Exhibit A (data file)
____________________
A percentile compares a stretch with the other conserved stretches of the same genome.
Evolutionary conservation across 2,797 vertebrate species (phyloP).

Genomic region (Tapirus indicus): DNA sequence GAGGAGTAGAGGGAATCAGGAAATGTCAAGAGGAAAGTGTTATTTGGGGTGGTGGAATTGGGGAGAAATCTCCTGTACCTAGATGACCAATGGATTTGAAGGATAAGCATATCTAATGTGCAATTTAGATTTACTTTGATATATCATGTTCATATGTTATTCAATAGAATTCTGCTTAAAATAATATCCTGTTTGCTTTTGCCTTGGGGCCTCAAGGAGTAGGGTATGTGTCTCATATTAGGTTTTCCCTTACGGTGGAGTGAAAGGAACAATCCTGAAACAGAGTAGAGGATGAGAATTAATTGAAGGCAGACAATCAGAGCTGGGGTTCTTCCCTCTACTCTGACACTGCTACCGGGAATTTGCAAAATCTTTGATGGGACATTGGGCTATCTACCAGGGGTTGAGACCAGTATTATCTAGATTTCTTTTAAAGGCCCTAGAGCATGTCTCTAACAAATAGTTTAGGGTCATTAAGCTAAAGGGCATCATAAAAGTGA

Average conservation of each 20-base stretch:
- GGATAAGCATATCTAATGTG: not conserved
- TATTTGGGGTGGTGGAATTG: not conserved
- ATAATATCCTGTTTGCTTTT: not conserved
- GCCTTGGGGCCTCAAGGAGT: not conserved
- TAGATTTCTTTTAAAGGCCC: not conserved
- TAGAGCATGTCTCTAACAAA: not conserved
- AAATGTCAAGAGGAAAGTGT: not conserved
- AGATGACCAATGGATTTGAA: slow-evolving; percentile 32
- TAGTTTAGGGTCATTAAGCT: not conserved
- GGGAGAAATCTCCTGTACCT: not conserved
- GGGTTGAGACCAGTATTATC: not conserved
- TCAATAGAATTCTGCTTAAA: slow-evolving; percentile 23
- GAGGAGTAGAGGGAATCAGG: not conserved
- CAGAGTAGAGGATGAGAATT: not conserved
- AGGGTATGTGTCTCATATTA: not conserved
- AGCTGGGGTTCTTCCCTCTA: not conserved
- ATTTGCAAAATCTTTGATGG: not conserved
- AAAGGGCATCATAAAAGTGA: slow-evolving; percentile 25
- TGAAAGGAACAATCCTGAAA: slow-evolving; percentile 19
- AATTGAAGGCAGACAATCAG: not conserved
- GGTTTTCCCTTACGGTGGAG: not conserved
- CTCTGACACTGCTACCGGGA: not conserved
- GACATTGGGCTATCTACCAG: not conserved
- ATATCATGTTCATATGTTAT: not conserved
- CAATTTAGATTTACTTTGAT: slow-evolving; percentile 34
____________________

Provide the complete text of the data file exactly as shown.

A percentile compares a stretch with the other conserved stretches of the same genome.
Evolutionary conservation across 2,797 vertebrate species (phyloP).

Genomic region (Tapirus indicus): DNA sequence GAGGAGTAGAGGGAATCAGGAAATGTCAAGAGGAAAGTGTTATTTGGGGTGGTGGAATTGGGGAGAAATCTCCTGTACCTAGATGACCAATGGATTTGAAGGATAAGCATATCTAATGTGCAATTTAGATTTACTTTGATATATCATGTTCATATGTTATTCAATAGAATTCTGCTTAAAATAATATCCTGTTTGCTTTTGCCTTGGGGCCTCAAGGAGTAGGGTATGTGTCTCATATTAGGTTTTCCCTTACGGTGGAGTGAAAGGAACAATCCTGAAACAGAGTAGAGGATGAGAATTAATTGAAGGCAGACAATCAGAGCTGGGGTTCTTCCCTCTACTCTGACACTGCTACCGGGAATTTGCAAAATCTTTGATGGGACATTGGGCTATCTACCAGGGGTTGAGACCAGTATTATCTAGATTTCTTTTAAAGGCCCTAGAGCATGTCTCTAACAAATAGTTTAGGGTCATTAAGCTAAAGGGCATCATAAAAGTGA

Average conservation of each 20-base stretch:
- GGATAAGCATATCTAATGTG: not conserved
- TATTTGGGGTGGTGGAATTG: not conserved
- ATAATATCCTGTTTGCTTTT: not conserved
- GCCTTGGGGCCTCAAGGAGT: not conserved
- TAGATTTCTTTTAAAGGCCC: not conserved
- TAGAGCATGTCTCTAACAAA: not conserved
- AAATGTCAAGAGGAAAGTGT: not conserved
- AGATGACCAATGGATTTGAA: slow-evolving; percentile 32
- TAGTTTAGGGTCATTAAGCT: not conserved
- GGGAGAAATCTCCTGTACCT: not conserved
- GGGTTGAGACCAGTATTATC: not conserved
- TCAATAGAATTCTGCTTAAA: slow-evolving; percentile 23
- GAGGAGTAGAGGGAATCAGG: not conserved
- CAGAGTAGAGGATGAGAATT: not conserved
- AGGGTATGTGTCTCATATTA: not conserved
- AGCTGGGGTTCTTCCCTCTA: not conserved
- ATTTGCAAAATCTTTGATGG: not conserved
- AAAGGGCATCATAAAAGTGA: slow-evolving; percentile 25
- TGAAAGGAACAATCCTGAAA: slow-evolving; percentile 19
- AATTGAAGGCAGACAATCAG: not conserved
- GGTTTTCCCTTACGGTGGAG: not conserved
- CTCTGACACTGCTACCGGGA: not conserved
- GACATTGGGCTATCTACCAG: not conserved
- ATATCATGTTCATATGTTAT: not conserved
- CAATTTAGATTTACTTTGAT: slow-evolving; percentile 34